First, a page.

Major complications of tracheotomy tube placement in children include the formation of suprastomal granulation and suprastomal tracheal collapse, with subsequent unsuccessful decannulation. Surgical treatment, tracheostomaplasty, is usually conducted in these children; however, there are no reports regarding these cases. We therefore researched the targeted development factors of 48 cases with successful decannulation over the past five years. The operations included 27 cases (11 for granuloma only, 9 for collapse only, and 7 for granuloma and collapse). There were no significant differences between the operated group and the non-operated group regarding the tracheotomy tube placement period and the age at which the tracheotomy tube was placed. However, there was a significant difference regarding the age of decannulation. An operation was needed so that the patient would be young when decannulation was attempted. There was also a significant difference regarding the material of the cannula. Cases in which a cannula made of harder polyvinyl chloride was used tended to need an operation more than cases in which a cannula made of silicon was used. Also, the development rate of granulation was high among aspirationprone patients. We report these cases including the treatment protocol and operation method used at our hospital.
This report describes the treatment results of 14 patients with dysphagia after resection of primary brain tumor. All patients required a feeding tube before treatment of dysphagia. Eight patients had limb paralysis and/or ataxia. We performed physical therapy and/or operation for dysphagia on all patients, operating on those who could not achieve successful results by physical therapy. The operations were cricopharyngeal myotomy and laryngeal suspension, thyroplasty type 1, arytenoid adduction, oral corner retraction and pharyngeal reefing.
One of the 14 patients presented with postoperative meningioma in the temporal lobe, and the other 13 had infratentorial tumors. One of the 13 showed a tumor with unclear pathological diagnosis, while the other 12 patients with infratentorial tumors consisted of 3 meningiomas and 3 neurinomas in the CP angle, 2 hemangioblastomas in the medulla, 2 hemangioblastomas in the cerebellum, and 2 ependymomas in the fourth ventricle. Six of the 14 were low frequency tumors in the infratentorial region, such as hemangioblastoma and ependymoma.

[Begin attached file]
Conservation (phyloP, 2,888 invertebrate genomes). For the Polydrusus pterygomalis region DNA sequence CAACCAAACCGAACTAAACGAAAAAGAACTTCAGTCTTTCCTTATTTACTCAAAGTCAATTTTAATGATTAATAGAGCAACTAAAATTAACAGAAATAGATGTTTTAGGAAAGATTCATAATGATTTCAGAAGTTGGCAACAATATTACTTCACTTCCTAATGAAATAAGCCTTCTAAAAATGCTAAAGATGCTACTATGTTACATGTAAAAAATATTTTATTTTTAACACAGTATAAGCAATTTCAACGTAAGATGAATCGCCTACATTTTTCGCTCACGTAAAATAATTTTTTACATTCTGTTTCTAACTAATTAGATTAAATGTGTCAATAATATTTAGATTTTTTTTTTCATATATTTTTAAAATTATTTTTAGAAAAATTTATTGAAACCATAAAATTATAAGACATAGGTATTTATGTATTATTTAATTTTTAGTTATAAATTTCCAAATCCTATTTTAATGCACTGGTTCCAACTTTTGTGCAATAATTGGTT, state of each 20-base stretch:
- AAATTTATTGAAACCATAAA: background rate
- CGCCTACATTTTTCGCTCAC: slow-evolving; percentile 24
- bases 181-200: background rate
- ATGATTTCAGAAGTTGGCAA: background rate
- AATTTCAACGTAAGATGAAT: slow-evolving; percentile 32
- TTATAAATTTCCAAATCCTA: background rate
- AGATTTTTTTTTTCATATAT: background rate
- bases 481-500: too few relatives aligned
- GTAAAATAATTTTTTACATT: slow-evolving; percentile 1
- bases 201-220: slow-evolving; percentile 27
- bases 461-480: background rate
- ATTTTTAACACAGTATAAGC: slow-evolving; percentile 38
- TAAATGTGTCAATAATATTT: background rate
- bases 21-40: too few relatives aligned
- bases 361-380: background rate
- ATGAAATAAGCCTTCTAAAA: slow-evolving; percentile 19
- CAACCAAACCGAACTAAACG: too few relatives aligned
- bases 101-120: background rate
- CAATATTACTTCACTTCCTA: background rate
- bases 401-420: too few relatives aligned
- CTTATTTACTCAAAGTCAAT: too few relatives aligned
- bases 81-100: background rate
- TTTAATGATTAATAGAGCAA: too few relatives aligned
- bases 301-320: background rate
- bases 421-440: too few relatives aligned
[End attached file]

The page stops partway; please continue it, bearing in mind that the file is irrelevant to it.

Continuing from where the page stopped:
We performed physical therapy on all patients, but 10 were unable to take the therapy orally. One of the 10 was inoperable because of poor condition, and another did not want the operation. The remaining 8 of the 10 underwent surgical therapy. Seven of the 8 operated became able to take the therapy orally. One patient, who suffered from hemiplegia, bilateral hearing disturbance, facial hyposensitivity and unilateral facial palsy after resection of CP angle meningioma, was unable to take the therapy orally even after surgical treatment.
Thyroplasty type I (TP I)uses an artificial material to medialize the paralyzed vocal fold. There have been reports of prolapse of artificial materials as a late complication. We report two cases of GORE-TEX deviating into the pharynx after TP I. Case 1 was a 69-year-old man who underwent arytenoid adduction and TP I for vocal cord paralysis after surgery for esophageal cancer. Three years later, throat discomfort appeared, and GORE-TEX protruding from the piriform sinus into the hypopharynx was observed. It was orally removed under general anesthesia. Case 2 was a 67-year-old man who underwent TP I for vocal fold paralysis caused by a traffic accident. Six months after the operation, GORE-TEX was visible in the piriform sinus. At 11 months after the operation, it was orally removed under general anesthesia. In the original TP I method, the general rule is to preserve the cartilage piece of the window and the inner perichondrial membrane. However, in order to medialize the posterior portion of the vocal fold, the inner perichondrial membrane may be ruptured and the thyroarytenoid muscle or the arytenoid cartilage itself may be moved inward or rotated. The risk of the artificial material escaping to the pharynx should be kept in mind when artificial material is translocated across the inner perichondrial membrane in TP I.
Laryngotracheal separation surgery is a minimally invasive procedure among surgical treatments for intractable aspiration. Postoperative laryngocutaneous fistula is the most frequent complication of this surgery. However, to date there have been few reports of useful treatment for the fistula. Here we report a case in which a laryngocutaneous fistula was reconstructed to compensate for suture failure after laryngotracheal separation surgery, and partial resection of the cricoid cartilage by the Kano method was performed to close it. A 59-year-old man with dysphasia caused by cerebral infarction was referred to our hospital. Laryngotracheal separation surgery was performed to prevent aspiration. At the 14th day after surgery, anastomotic leakage and bleeding occurred and surgical treatment for these complications was performed. The laryngocutaneous fistula was reconstructed because it was difficult to suture the anastomotic leakage at the time. After the wound healed, surgical closure of the fistula by the Kano method was performed and the patient had a good postoperative course. Surgical closure of the larynx by the Kano method is a useful procedure to close a fistula complication after laryngotracheal separation surgery.